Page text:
An estimated 1.4 million children under- five are malnourished in South Sudan, according to the recent Integrated Food Security Classification Report (IPC).

Violence, displacement, and food shortages are the main causes of escalating malnutrition rates and the growing number of children with severe or acute malnutrition in Yambio.

Malnutrition in children is harmful. Malnutrition during a child’s first two years of life damages physical and cognitive development and is sadly irreversible.

A malnourished child has on average a seven-month delay in starting school and potentially a nearly 20 percent reduction in lifetime earnings.

Adults who were undernourished as children are at risk of developing diseases such as obesity, diabetes, and cardiovascular issues.

The UN Children’s Fund and partners are supplying Yambio PHCC with RUTF and other essential life-saving medicines.

For the last four years, UNICEF has been procuring an estimated 75 to 80 percent of the world’s RUTF-equivalent to 49,000 metric tons between 2017 to 2021. In total UNICEF procured some two million cartons for South Sudan.

 Flora Gisma is a member of the Mother to Mother Support Group, a body that advocates and supports mothers to have access to health services.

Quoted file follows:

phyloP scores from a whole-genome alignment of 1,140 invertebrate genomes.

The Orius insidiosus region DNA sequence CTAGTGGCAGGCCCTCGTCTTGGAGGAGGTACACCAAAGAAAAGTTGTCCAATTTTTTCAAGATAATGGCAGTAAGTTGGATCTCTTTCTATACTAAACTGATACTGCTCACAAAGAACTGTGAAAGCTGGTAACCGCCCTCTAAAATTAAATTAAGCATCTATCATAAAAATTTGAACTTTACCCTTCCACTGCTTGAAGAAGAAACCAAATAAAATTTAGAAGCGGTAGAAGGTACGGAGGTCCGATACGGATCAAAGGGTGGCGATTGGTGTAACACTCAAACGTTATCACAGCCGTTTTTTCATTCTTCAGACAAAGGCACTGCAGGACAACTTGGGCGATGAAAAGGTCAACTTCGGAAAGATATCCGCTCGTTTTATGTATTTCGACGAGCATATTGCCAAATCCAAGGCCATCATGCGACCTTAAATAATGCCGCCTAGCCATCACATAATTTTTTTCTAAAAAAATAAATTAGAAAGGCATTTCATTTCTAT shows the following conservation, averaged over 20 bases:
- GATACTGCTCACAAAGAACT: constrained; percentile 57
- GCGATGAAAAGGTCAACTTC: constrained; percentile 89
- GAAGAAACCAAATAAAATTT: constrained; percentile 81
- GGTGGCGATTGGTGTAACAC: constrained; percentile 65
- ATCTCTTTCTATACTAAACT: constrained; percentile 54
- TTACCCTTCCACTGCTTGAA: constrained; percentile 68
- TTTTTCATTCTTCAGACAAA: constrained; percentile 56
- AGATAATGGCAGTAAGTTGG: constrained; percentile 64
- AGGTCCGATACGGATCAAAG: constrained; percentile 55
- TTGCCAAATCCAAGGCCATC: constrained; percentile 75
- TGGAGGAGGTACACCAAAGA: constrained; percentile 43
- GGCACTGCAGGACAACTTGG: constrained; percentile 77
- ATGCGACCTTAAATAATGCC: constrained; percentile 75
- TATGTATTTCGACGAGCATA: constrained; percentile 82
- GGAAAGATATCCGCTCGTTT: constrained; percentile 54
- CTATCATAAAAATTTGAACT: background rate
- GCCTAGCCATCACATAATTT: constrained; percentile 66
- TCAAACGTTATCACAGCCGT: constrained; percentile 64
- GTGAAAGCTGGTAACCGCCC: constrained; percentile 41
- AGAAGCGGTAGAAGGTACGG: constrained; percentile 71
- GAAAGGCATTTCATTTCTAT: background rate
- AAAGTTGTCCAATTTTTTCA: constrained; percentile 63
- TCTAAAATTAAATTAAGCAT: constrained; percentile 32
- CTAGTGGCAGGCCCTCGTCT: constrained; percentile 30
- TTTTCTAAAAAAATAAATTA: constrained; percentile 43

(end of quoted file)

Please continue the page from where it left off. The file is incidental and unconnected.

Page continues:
The group which is comprised of 30 members was established in 2017. They were trained in sanitation and washing.

“We advise mothers and even pregnant ones on how to take good care of their children like how to feed them and when to give food to the child,” says Gisma.

“We teach them how to take care of children from 0 to 5 years on how to breastfeed the child.”

“When you go to the farm and upon returning home, before you breastfeed the child, you have to wash your hands properly with soap and your breast to breastfeed the child,” she adds.

Eyaline Justin, Nutrition Assistant at Yambio Primary Healthcare Center said they have discharged 104 children with severe acute malnutrition in the last two months.

 “We have so far treated 104. In September we have received 31 with severe and in August 41,” says Justin.

 Justin says they have been providing in outpatient therapeutic feeding program (OTP) that includes plumpy-nut and amoxicillin to children admitted in the health center.

She said the 104 children admitted to the facility children have stabilized and fully recovered.

“We educate them on the kitchen garden and we talk to mothers on how to care for the child and give a different variety of food to children so that the child doesn’t get malnourish and come back.”

For his part, Joseph Duduka, a Nutrition Officer who works for UNICEF said the program helps with treatment and prevention of malnutrition among children in Yambio.

“This program helps to identify and treat and since it is integrated one, it helps to include components like wash, food security,” says Duduka.

He reveals that UNICEF is doing its best to ensure prevention of malnutrition among children.

“We have children with severe acute malnutrition in the program now are 104 and those that are moderately malnourished are 300 in the active program and they can stay in the program for eight weeks,” says Duduka.